I came to think about all of these issues while listening to one of my favorite new podcasts. At first blush it would seem to have nothing to do with my life and work, but “Back to Work” with Merlin Mann & Dan Benjamin seems to speak loudly and clearly to my current situation and the way I approach my work and creativity. These are two guys that seem a world away from my life as a teacher, but I can’t help but identify with them. In many ways it’s a superficial connection – I’m a nerd and enjoy the geeky banter, strange facts and movie references that pepper the conversations. I’m also a Mac geek like the both of them. But more than these, I identify with the hunger to create something and the many, many things that can distract and keep you from doing just that if you allow them to.

I just started listening to this podcast, so I’m a bit behind on the episodes. In the most recent episode I listened to, Merlin Mann said that “no one has ever thought a novel into existence.” He rambled on about how the brain and the gut can do a lot to discourage our hand from making something (and I mean ramble in a very good way). He clearly admires writers like Don Murray and Natalie Goldberg and references them often, in connection with writing of course, but also in creating anything. I too came to love Don Murray for the way he framed writing as an approachable practice – it is something you have to practice to get good at. Before he died, he wrote every single day. If a writer stops writing, she is no longer a writer. Anyone can write, but to be a writer, you have to sit down and write. You can’t just think about writing and expect a piece of work to appear. Seems simple, right?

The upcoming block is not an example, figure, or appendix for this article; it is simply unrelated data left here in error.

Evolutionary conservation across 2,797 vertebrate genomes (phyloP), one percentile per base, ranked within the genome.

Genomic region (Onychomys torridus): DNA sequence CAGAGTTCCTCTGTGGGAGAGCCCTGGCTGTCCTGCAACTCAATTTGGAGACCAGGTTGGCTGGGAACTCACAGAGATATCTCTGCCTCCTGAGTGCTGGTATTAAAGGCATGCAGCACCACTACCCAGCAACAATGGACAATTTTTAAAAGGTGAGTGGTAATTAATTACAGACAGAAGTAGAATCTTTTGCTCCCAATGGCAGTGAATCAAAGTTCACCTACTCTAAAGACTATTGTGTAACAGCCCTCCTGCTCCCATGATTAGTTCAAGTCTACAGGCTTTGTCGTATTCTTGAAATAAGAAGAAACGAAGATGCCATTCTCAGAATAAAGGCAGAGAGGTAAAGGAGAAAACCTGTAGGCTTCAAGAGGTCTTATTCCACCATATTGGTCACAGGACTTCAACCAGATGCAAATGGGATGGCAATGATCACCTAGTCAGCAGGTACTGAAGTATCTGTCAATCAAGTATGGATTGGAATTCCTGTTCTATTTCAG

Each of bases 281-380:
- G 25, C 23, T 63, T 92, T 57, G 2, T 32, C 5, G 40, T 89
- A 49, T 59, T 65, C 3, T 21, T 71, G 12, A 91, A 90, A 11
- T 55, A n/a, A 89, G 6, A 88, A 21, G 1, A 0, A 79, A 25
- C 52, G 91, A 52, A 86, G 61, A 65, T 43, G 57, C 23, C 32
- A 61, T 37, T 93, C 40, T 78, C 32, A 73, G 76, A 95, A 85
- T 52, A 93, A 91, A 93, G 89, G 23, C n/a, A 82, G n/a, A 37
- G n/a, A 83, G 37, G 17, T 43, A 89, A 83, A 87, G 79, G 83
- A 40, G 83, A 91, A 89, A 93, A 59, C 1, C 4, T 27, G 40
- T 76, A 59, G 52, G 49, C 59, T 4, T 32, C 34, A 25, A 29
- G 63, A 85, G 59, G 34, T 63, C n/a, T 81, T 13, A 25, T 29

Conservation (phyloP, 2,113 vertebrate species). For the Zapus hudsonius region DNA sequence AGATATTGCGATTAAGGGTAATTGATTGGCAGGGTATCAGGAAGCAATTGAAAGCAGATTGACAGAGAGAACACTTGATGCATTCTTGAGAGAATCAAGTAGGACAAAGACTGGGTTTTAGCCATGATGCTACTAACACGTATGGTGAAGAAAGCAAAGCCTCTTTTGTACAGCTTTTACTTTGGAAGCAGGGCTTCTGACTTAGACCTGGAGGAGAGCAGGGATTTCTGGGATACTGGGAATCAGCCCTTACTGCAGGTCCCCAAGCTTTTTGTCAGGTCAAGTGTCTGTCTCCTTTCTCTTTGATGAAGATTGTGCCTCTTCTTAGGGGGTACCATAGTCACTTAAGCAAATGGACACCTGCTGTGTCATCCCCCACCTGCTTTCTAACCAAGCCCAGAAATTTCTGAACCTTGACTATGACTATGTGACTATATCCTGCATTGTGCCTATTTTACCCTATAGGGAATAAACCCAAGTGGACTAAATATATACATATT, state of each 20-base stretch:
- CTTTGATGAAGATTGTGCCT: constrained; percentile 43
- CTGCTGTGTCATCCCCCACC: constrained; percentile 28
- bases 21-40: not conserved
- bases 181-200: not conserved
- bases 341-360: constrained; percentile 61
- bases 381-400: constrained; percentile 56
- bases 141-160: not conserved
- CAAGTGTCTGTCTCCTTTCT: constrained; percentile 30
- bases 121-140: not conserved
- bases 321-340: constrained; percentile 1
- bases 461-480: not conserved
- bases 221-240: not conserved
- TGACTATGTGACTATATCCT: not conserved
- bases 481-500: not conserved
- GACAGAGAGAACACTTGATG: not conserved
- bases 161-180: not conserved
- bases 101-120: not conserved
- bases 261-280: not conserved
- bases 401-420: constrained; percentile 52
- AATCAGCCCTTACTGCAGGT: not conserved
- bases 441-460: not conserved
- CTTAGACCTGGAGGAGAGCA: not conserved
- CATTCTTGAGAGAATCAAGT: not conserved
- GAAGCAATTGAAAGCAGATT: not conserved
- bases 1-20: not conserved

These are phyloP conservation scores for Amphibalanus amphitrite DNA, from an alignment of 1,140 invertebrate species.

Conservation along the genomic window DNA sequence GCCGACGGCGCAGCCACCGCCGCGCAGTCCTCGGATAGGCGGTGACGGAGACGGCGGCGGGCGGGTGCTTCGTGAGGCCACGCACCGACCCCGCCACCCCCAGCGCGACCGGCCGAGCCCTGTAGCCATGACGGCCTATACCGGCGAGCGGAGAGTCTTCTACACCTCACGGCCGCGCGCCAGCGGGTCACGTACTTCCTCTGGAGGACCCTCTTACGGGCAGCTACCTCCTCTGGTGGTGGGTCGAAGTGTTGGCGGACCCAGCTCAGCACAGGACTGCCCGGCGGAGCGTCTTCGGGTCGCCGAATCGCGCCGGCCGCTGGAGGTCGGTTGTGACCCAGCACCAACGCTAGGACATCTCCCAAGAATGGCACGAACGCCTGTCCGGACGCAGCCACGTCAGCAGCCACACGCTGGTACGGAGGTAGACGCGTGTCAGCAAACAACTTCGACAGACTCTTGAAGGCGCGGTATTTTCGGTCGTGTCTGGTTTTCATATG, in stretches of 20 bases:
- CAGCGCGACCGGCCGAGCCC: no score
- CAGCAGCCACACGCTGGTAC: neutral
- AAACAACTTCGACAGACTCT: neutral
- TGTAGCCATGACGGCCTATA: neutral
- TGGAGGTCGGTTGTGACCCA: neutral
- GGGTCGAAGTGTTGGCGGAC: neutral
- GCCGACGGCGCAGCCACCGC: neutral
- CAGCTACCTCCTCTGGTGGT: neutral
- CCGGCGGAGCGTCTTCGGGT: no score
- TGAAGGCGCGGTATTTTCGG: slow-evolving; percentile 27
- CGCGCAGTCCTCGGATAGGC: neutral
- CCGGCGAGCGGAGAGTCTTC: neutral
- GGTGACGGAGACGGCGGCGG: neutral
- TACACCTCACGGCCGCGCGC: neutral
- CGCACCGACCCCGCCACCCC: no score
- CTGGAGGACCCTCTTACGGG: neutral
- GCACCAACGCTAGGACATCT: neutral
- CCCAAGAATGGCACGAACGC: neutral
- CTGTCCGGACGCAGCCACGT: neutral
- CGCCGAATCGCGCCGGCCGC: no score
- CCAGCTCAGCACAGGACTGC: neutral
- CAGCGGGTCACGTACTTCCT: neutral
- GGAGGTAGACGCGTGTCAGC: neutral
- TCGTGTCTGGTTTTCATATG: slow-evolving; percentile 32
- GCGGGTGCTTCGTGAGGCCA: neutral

Writing is another activity I avoid – a creative process for which I find countless justifications for not engaging in – because I am afraid of the permanence and finality of having something on paper or screen. With my students, we write in journals every day and practice the act of freewriting – of letting your hand just move across the page, without editing. I tell my students that they can save a piece of writing or throw it away – it doesn’t matter, because it is the act of doing it that is important. However, I also understand how difficult that can be for some of them. This is my own complex, but yet it is something that connects me to those students as they sit down to write. Some get this concept easily while others need support, encouragement and coaxing to move toward a regular writing practice. They need to practice writing if they ever hope to slough the fear of writing. I am not there yet myself.